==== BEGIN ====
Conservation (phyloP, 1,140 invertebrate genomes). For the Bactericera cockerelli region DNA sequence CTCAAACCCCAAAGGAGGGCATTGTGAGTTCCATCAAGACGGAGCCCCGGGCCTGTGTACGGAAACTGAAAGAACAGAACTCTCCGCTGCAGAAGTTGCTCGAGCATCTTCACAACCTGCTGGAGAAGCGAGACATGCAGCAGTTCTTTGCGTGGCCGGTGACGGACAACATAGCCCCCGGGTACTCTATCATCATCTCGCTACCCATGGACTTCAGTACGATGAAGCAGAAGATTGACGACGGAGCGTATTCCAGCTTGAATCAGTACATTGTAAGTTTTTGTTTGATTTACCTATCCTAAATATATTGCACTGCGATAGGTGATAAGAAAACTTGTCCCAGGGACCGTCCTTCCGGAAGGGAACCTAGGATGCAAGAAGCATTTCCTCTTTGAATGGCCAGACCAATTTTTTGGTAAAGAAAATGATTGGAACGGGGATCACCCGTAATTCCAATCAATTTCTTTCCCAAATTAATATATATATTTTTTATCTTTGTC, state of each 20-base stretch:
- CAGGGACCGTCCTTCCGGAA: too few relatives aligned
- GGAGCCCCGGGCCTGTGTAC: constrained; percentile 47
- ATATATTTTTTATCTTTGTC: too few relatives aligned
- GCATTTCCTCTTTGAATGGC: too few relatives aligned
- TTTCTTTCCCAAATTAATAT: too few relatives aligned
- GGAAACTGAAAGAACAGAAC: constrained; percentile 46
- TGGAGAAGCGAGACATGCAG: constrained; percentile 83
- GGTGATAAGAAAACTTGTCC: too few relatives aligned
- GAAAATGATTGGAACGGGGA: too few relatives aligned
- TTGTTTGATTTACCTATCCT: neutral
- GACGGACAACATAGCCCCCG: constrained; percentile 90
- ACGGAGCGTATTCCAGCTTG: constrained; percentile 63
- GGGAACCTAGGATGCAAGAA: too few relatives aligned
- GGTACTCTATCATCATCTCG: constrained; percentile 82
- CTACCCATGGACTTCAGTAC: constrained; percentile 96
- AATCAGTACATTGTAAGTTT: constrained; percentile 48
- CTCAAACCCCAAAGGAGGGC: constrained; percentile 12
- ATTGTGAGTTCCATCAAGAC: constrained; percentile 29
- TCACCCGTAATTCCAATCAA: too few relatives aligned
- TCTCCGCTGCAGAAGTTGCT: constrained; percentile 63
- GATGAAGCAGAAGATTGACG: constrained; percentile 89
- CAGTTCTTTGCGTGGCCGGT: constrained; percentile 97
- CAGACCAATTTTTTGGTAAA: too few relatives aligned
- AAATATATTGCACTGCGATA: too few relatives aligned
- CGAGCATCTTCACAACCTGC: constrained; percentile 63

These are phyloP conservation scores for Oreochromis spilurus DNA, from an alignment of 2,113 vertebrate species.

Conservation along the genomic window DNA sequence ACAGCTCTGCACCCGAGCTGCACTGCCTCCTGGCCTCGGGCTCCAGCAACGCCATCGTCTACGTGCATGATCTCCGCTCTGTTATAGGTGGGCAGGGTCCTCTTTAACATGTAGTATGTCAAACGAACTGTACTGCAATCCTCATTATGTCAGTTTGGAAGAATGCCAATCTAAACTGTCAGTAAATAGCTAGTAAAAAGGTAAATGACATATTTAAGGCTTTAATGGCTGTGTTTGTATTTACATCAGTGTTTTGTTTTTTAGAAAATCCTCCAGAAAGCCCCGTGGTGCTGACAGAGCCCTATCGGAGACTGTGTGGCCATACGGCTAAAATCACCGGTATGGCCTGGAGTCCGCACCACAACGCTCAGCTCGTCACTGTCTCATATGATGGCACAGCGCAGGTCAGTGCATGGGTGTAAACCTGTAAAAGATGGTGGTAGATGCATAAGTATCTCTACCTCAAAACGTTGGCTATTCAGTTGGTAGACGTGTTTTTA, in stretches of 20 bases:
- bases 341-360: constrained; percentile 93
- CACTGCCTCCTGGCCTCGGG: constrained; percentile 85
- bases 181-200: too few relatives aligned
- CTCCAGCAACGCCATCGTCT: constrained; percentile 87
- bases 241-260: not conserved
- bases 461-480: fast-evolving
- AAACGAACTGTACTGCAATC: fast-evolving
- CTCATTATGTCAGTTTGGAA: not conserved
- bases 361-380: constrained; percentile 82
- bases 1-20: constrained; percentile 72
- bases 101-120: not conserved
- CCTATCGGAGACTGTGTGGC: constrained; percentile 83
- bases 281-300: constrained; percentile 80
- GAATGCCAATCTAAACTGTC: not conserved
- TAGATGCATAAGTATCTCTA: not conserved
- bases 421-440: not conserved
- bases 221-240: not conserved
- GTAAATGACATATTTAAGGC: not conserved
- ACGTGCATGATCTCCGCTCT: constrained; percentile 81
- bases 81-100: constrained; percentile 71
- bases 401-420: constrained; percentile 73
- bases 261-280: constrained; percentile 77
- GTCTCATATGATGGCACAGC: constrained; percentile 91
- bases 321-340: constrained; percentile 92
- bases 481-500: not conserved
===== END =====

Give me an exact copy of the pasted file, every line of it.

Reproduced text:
Conservation (phyloP, 1,140 invertebrate genomes). For the Bactericera cockerelli region DNA sequence CTCAAACCCCAAAGGAGGGCATTGTGAGTTCCATCAAGACGGAGCCCCGGGCCTGTGTACGGAAACTGAAAGAACAGAACTCTCCGCTGCAGAAGTTGCTCGAGCATCTTCACAACCTGCTGGAGAAGCGAGACATGCAGCAGTTCTTTGCGTGGCCGGTGACGGACAACATAGCCCCCGGGTACTCTATCATCATCTCGCTACCCATGGACTTCAGTACGATGAAGCAGAAGATTGACGACGGAGCGTATTCCAGCTTGAATCAGTACATTGTAAGTTTTTGTTTGATTTACCTATCCTAAATATATTGCACTGCGATAGGTGATAAGAAAACTTGTCCCAGGGACCGTCCTTCCGGAAGGGAACCTAGGATGCAAGAAGCATTTCCTCTTTGAATGGCCAGACCAATTTTTTGGTAAAGAAAATGATTGGAACGGGGATCACCCGTAATTCCAATCAATTTCTTTCCCAAATTAATATATATATTTTTTATCTTTGTC, state of each 20-base stretch:
- CAGGGACCGTCCTTCCGGAA: too few relatives aligned
- GGAGCCCCGGGCCTGTGTAC: constrained; percentile 47
- ATATATTTTTTATCTTTGTC: too few relatives aligned
- GCATTTCCTCTTTGAATGGC: too few relatives aligned
- TTTCTTTCCCAAATTAATAT: too few relatives aligned
- GGAAACTGAAAGAACAGAAC: constrained; percentile 46
- TGGAGAAGCGAGACATGCAG: constrained; percentile 83
- GGTGATAAGAAAACTTGTCC: too few relatives aligned
- GAAAATGATTGGAACGGGGA: too few relatives aligned
- TTGTTTGATTTACCTATCCT: neutral
- GACGGACAACATAGCCCCCG: constrained; percentile 90
- ACGGAGCGTATTCCAGCTTG: constrained; percentile 63
- GGGAACCTAGGATGCAAGAA: too few relatives aligned
- GGTACTCTATCATCATCTCG: constrained; percentile 82
- CTACCCATGGACTTCAGTAC: constrained; percentile 96
- AATCAGTACATTGTAAGTTT: constrained; percentile 48
- CTCAAACCCCAAAGGAGGGC: constrained; percentile 12
- ATTGTGAGTTCCATCAAGAC: constrained; percentile 29
- TCACCCGTAATTCCAATCAA: too few relatives aligned
- TCTCCGCTGCAGAAGTTGCT: constrained; percentile 63
- GATGAAGCAGAAGATTGACG: constrained; percentile 89
- CAGTTCTTTGCGTGGCCGGT: constrained; percentile 97
- CAGACCAATTTTTTGGTAAA: too few relatives aligned
- AAATATATTGCACTGCGATA: too few relatives aligned
- CGAGCATCTTCACAACCTGC: constrained; percentile 63

These are phyloP conservation scores for Oreochromis spilurus DNA, from an alignment of 2,113 vertebrate species.

Conservation along the genomic window DNA sequence ACAGCTCTGCACCCGAGCTGCACTGCCTCCTGGCCTCGGGCTCCAGCAACGCCATCGTCTACGTGCATGATCTCCGCTCTGTTATAGGTGGGCAGGGTCCTCTTTAACATGTAGTATGTCAAACGAACTGTACTGCAATCCTCATTATGTCAGTTTGGAAGAATGCCAATCTAAACTGTCAGTAAATAGCTAGTAAAAAGGTAAATGACATATTTAAGGCTTTAATGGCTGTGTTTGTATTTACATCAGTGTTTTGTTTTTTAGAAAATCCTCCAGAAAGCCCCGTGGTGCTGACAGAGCCCTATCGGAGACTGTGTGGCCATACGGCTAAAATCACCGGTATGGCCTGGAGTCCGCACCACAACGCTCAGCTCGTCACTGTCTCATATGATGGCACAGCGCAGGTCAGTGCATGGGTGTAAACCTGTAAAAGATGGTGGTAGATGCATAAGTATCTCTACCTCAAAACGTTGGCTATTCAGTTGGTAGACGTGTTTTTA, in stretches of 20 bases:
- bases 341-360: constrained; percentile 93
- CACTGCCTCCTGGCCTCGGG: constrained; percentile 85
- bases 181-200: too few relatives aligned
- CTCCAGCAACGCCATCGTCT: constrained; percentile 87
- bases 241-260: not conserved
- bases 461-480: fast-evolving
- AAACGAACTGTACTGCAATC: fast-evolving
- CTCATTATGTCAGTTTGGAA: not conserved
- bases 361-380: constrained; percentile 82
- bases 1-20: constrained; percentile 72
- bases 101-120: not conserved
- CCTATCGGAGACTGTGTGGC: constrained; percentile 83
- bases 281-300: constrained; percentile 80
- GAATGCCAATCTAAACTGTC: not conserved
- TAGATGCATAAGTATCTCTA: not conserved
- bases 421-440: not conserved
- bases 221-240: not conserved
- GTAAATGACATATTTAAGGC: not conserved
- ACGTGCATGATCTCCGCTCT: constrained; percentile 81
- bases 81-100: constrained; percentile 71
- bases 401-420: constrained; percentile 73
- bases 261-280: constrained; percentile 77
- GTCTCATATGATGGCACAGC: constrained; percentile 91
- bases 321-340: constrained; percentile 92
- bases 481-500: not conserved